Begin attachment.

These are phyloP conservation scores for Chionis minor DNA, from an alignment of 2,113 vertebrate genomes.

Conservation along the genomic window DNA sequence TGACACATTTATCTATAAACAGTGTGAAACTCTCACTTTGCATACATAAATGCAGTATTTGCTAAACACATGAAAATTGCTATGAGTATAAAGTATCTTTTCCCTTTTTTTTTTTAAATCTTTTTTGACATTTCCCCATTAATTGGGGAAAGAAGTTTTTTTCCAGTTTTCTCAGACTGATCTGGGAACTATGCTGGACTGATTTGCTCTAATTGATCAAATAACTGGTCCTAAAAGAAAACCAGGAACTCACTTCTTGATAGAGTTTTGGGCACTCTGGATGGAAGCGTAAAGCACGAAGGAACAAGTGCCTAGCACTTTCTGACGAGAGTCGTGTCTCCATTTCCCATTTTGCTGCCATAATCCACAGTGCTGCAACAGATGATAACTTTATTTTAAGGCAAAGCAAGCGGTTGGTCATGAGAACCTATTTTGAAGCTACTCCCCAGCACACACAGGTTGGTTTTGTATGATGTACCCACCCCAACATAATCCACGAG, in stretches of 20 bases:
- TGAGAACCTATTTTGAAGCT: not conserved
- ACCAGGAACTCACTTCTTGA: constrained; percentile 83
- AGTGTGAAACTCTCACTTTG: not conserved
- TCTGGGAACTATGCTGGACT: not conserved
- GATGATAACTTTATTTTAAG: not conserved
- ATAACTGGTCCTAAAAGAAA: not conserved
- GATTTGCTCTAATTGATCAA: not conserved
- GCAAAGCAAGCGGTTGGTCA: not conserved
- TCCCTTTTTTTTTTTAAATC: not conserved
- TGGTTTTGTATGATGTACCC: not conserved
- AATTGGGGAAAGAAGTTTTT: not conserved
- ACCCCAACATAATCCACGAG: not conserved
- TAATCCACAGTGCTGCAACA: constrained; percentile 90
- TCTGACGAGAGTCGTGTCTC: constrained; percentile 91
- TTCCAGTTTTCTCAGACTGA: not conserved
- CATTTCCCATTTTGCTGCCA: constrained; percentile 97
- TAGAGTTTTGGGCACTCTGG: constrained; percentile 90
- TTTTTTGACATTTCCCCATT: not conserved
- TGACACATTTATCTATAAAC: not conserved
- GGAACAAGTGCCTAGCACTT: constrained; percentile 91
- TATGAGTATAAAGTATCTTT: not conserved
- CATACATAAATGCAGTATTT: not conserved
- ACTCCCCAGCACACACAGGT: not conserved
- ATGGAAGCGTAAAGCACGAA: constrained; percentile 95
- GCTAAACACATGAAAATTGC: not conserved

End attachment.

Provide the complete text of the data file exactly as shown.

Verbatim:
These are phyloP conservation scores for Chionis minor DNA, from an alignment of 2,113 vertebrate genomes.

Conservation along the genomic window DNA sequence TGACACATTTATCTATAAACAGTGTGAAACTCTCACTTTGCATACATAAATGCAGTATTTGCTAAACACATGAAAATTGCTATGAGTATAAAGTATCTTTTCCCTTTTTTTTTTTAAATCTTTTTTGACATTTCCCCATTAATTGGGGAAAGAAGTTTTTTTCCAGTTTTCTCAGACTGATCTGGGAACTATGCTGGACTGATTTGCTCTAATTGATCAAATAACTGGTCCTAAAAGAAAACCAGGAACTCACTTCTTGATAGAGTTTTGGGCACTCTGGATGGAAGCGTAAAGCACGAAGGAACAAGTGCCTAGCACTTTCTGACGAGAGTCGTGTCTCCATTTCCCATTTTGCTGCCATAATCCACAGTGCTGCAACAGATGATAACTTTATTTTAAGGCAAAGCAAGCGGTTGGTCATGAGAACCTATTTTGAAGCTACTCCCCAGCACACACAGGTTGGTTTTGTATGATGTACCCACCCCAACATAATCCACGAG, in stretches of 20 bases:
- TGAGAACCTATTTTGAAGCT: not conserved
- ACCAGGAACTCACTTCTTGA: constrained; percentile 83
- AGTGTGAAACTCTCACTTTG: not conserved
- TCTGGGAACTATGCTGGACT: not conserved
- GATGATAACTTTATTTTAAG: not conserved
- ATAACTGGTCCTAAAAGAAA: not conserved
- GATTTGCTCTAATTGATCAA: not conserved
- GCAAAGCAAGCGGTTGGTCA: not conserved
- TCCCTTTTTTTTTTTAAATC: not conserved
- TGGTTTTGTATGATGTACCC: not conserved
- AATTGGGGAAAGAAGTTTTT: not conserved
- ACCCCAACATAATCCACGAG: not conserved
- TAATCCACAGTGCTGCAACA: constrained; percentile 90
- TCTGACGAGAGTCGTGTCTC: constrained; percentile 91
- TTCCAGTTTTCTCAGACTGA: not conserved
- CATTTCCCATTTTGCTGCCA: constrained; percentile 97
- TAGAGTTTTGGGCACTCTGG: constrained; percentile 90
- TTTTTTGACATTTCCCCATT: not conserved
- TGACACATTTATCTATAAAC: not conserved
- GGAACAAGTGCCTAGCACTT: constrained; percentile 91
- TATGAGTATAAAGTATCTTT: not conserved
- CATACATAAATGCAGTATTT: not conserved
- ACTCCCCAGCACACACAGGT: not conserved
- ATGGAAGCGTAAAGCACGAA: constrained; percentile 95
- GCTAAACACATGAAAATTGC: not conserved